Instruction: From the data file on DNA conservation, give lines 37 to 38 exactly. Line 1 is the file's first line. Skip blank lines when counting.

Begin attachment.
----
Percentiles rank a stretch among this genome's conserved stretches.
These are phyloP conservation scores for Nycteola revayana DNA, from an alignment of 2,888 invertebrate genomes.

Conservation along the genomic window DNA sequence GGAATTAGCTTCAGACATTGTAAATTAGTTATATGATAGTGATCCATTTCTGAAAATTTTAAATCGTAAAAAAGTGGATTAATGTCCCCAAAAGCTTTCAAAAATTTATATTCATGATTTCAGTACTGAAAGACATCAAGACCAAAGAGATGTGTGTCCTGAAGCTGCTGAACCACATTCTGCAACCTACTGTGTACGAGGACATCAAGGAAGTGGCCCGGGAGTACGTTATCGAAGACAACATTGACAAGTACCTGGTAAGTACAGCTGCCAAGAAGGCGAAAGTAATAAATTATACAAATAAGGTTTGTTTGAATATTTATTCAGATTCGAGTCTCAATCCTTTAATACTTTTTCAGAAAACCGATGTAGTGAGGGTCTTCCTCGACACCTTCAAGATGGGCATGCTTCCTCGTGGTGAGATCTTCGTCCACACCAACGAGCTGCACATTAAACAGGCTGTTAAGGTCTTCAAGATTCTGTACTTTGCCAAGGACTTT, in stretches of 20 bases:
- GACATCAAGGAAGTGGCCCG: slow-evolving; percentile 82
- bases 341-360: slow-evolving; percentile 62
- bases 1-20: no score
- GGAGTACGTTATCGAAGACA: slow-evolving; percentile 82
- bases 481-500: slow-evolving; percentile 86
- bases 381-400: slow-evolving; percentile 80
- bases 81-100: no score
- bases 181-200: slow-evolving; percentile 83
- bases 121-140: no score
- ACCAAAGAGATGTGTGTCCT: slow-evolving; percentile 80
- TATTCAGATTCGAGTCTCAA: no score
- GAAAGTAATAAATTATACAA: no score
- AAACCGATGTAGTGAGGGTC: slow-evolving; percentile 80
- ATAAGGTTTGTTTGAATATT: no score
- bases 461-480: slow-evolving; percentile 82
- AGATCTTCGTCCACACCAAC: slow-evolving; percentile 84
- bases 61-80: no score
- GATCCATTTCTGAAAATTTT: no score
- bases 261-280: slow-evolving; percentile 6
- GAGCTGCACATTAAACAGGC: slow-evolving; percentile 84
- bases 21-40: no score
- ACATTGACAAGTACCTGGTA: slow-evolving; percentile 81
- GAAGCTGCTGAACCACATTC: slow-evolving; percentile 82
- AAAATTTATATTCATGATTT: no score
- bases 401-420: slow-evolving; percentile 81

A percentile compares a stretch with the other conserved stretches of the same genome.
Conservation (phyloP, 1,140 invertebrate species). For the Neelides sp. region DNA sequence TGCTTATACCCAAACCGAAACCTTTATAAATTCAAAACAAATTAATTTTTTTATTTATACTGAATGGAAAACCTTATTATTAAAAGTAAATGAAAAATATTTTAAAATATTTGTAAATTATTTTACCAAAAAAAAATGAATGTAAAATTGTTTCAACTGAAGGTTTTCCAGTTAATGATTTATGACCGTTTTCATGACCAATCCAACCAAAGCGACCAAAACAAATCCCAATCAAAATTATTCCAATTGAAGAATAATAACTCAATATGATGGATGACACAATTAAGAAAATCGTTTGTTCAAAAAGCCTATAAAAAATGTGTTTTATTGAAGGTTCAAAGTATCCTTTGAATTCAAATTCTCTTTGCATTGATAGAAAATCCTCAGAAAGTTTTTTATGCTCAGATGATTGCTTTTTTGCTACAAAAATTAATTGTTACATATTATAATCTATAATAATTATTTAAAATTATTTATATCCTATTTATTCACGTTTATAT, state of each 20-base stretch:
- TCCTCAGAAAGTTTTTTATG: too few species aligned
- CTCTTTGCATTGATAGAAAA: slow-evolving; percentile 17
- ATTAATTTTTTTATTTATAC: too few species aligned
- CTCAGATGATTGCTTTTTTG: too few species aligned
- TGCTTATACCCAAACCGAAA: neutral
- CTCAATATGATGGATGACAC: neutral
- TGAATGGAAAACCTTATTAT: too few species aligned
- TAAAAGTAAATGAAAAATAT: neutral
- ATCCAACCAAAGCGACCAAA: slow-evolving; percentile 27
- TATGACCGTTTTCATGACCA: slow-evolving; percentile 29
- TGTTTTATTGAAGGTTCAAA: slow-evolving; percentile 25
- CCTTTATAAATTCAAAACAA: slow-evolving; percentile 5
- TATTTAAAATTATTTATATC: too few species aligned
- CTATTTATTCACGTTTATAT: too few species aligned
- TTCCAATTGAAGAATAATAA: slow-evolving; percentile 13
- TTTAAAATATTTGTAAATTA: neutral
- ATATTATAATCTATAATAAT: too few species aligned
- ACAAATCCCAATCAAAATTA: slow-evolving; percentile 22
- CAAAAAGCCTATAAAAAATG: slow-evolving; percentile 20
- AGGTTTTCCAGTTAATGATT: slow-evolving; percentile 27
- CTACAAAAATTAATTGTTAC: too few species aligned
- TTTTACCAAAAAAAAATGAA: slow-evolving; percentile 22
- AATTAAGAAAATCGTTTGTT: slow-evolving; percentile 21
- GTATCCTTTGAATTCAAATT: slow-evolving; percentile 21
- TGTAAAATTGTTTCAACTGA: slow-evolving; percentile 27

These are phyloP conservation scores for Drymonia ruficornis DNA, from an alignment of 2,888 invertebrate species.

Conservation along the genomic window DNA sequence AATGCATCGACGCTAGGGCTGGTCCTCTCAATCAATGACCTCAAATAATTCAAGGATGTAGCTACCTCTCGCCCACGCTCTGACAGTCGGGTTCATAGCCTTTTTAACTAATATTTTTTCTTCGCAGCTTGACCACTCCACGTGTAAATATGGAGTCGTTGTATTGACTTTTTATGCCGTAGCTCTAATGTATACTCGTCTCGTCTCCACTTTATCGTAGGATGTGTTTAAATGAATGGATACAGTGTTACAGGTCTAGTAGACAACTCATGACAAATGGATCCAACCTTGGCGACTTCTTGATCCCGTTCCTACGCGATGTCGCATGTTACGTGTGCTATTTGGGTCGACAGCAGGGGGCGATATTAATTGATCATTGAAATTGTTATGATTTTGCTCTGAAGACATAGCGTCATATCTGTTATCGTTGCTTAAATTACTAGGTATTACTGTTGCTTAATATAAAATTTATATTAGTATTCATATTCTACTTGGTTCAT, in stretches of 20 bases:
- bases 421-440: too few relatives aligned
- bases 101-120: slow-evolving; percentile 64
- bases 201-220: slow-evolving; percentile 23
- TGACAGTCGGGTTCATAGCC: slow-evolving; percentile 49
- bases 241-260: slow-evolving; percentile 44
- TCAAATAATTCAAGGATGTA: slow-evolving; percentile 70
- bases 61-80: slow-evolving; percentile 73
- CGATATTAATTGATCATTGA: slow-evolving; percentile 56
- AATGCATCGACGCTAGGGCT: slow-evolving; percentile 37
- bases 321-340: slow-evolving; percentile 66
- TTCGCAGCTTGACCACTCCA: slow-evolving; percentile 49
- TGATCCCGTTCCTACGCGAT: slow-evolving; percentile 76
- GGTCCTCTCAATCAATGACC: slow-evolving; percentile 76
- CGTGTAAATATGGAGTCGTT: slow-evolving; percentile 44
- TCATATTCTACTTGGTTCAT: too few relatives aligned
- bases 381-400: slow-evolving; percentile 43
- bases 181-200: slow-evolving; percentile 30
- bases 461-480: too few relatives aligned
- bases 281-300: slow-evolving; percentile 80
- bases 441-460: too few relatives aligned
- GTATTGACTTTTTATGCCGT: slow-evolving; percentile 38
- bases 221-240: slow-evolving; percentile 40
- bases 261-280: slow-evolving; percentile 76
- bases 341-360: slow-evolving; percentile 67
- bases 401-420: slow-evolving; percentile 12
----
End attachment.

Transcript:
- TGAATGGAAAACCTTATTAT: too few species aligned
- TAAAAGTAAATGAAAAATAT: neutral